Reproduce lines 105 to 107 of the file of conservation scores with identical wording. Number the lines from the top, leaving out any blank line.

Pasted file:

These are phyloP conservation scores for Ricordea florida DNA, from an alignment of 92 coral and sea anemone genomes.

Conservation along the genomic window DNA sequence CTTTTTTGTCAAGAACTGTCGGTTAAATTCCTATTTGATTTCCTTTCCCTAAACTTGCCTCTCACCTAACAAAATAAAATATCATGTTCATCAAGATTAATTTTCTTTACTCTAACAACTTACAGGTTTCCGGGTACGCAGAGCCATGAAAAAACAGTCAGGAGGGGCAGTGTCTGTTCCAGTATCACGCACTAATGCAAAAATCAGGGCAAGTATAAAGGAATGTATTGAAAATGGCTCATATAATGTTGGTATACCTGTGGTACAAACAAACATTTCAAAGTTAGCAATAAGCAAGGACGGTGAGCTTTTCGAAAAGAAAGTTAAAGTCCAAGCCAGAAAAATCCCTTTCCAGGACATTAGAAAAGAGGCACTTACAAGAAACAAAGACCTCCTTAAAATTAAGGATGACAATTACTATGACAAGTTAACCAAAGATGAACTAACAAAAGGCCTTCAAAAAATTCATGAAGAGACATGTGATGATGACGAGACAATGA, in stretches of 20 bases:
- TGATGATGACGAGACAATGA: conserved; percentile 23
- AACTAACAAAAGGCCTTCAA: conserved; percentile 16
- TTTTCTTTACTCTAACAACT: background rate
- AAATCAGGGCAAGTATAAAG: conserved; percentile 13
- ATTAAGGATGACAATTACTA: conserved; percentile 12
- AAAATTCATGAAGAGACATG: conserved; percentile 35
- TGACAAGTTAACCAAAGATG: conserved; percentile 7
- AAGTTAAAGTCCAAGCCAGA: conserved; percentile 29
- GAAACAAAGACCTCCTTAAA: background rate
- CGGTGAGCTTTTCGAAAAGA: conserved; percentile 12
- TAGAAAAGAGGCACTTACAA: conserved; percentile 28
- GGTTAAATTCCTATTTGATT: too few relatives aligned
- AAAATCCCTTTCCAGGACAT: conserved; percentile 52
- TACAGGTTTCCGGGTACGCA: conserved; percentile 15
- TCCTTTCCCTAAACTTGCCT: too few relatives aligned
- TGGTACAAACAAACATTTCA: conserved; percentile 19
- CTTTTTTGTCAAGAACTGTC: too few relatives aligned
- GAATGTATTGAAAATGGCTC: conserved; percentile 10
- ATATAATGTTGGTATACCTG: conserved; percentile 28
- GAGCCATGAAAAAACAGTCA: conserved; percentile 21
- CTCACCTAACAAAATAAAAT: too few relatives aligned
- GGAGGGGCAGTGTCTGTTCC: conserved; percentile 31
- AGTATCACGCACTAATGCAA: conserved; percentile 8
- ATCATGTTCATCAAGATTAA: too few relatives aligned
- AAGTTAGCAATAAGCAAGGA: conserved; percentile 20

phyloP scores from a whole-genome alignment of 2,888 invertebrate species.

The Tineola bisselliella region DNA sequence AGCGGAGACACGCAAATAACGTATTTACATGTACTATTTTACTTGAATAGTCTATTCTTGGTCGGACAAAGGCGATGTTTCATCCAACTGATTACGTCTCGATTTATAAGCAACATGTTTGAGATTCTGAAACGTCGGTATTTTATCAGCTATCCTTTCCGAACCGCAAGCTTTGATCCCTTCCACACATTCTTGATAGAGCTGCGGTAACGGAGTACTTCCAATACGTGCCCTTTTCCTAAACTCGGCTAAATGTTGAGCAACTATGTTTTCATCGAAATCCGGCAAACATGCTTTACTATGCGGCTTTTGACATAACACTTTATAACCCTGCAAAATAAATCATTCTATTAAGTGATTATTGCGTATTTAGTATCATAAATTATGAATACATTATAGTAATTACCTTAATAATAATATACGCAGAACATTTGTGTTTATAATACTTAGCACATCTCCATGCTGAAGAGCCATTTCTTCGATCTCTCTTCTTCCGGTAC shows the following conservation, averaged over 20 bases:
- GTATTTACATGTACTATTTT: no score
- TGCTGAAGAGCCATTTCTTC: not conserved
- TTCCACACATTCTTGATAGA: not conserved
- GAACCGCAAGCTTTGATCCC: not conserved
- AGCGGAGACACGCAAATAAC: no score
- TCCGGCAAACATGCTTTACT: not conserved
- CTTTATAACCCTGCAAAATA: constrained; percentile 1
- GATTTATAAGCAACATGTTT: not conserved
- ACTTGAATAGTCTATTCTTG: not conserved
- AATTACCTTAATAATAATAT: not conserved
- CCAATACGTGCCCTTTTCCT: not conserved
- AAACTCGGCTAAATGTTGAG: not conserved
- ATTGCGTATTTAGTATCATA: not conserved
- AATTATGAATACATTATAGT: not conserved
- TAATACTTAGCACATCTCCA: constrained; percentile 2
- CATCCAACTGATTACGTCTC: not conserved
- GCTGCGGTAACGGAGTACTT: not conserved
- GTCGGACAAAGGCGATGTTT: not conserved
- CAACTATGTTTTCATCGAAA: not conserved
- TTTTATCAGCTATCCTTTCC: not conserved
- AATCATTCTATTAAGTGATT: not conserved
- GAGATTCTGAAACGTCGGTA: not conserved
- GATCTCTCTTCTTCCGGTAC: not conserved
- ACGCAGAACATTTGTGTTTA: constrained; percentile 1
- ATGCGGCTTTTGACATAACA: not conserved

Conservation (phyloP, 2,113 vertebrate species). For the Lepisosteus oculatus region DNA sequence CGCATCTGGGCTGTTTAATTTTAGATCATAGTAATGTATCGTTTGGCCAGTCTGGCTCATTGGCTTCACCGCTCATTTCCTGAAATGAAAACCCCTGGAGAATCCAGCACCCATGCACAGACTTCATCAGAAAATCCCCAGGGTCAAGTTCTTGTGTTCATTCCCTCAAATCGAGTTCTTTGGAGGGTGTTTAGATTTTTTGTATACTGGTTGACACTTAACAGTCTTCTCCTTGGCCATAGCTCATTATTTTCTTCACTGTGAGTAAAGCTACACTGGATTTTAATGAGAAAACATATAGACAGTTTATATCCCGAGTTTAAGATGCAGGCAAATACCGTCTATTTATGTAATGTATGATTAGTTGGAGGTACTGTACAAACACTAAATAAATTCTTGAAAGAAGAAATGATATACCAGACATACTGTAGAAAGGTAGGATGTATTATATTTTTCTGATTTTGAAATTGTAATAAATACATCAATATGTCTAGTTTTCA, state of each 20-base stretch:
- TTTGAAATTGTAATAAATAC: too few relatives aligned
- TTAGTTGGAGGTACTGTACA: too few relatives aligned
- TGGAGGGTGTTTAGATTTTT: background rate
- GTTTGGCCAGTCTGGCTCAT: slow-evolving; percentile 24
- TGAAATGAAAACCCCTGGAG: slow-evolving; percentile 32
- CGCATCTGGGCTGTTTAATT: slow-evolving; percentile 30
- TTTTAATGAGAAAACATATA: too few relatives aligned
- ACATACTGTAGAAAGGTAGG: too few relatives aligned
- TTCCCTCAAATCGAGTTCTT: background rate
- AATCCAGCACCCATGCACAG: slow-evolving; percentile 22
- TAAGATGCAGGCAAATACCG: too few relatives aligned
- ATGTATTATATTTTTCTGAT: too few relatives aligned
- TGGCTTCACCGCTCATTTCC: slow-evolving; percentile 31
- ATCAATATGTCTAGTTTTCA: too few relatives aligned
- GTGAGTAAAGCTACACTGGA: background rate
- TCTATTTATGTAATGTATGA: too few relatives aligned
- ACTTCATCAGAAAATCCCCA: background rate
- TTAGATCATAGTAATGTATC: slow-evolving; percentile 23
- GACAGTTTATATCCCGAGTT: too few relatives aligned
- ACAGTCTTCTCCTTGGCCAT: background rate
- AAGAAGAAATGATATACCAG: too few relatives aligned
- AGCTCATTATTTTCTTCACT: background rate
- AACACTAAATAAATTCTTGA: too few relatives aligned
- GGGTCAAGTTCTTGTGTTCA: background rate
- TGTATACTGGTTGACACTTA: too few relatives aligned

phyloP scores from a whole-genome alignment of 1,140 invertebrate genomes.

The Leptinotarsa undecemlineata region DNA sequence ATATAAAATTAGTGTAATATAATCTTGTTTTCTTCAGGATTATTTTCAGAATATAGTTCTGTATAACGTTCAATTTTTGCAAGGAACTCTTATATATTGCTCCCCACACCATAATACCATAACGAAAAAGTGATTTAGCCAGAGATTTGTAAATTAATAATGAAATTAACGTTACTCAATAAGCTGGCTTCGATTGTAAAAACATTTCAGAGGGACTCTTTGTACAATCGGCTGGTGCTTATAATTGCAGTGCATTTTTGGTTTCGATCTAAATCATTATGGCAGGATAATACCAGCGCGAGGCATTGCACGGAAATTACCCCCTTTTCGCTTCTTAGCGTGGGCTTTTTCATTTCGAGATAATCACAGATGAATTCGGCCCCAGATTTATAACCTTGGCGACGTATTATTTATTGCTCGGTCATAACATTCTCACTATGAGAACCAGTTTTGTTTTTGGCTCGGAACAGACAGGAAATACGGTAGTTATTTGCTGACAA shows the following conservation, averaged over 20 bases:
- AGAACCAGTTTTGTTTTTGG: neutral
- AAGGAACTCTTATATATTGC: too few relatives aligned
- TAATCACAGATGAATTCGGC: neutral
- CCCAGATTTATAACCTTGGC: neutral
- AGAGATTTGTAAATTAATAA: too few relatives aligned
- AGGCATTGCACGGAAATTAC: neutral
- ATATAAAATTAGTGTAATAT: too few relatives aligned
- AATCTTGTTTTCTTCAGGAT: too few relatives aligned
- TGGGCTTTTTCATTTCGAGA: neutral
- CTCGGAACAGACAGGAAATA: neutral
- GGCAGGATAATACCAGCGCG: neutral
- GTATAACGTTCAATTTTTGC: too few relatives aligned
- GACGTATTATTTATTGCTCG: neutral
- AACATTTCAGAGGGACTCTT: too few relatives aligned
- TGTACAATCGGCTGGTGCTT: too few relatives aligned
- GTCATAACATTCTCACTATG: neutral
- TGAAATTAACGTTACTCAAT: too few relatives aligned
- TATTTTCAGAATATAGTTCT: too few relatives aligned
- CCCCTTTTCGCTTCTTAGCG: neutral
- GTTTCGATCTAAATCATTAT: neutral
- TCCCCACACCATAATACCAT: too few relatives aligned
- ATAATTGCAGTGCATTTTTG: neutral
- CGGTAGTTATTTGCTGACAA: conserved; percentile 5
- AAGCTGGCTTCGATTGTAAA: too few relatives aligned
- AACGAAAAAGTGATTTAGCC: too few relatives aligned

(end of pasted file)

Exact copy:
- CGGTAGTTATTTGCTGACAA: conserved; percentile 5
- AAGCTGGCTTCGATTGTAAA: too few relatives aligned
- AACGAAAAAGTGATTTAGCC: too few relatives aligned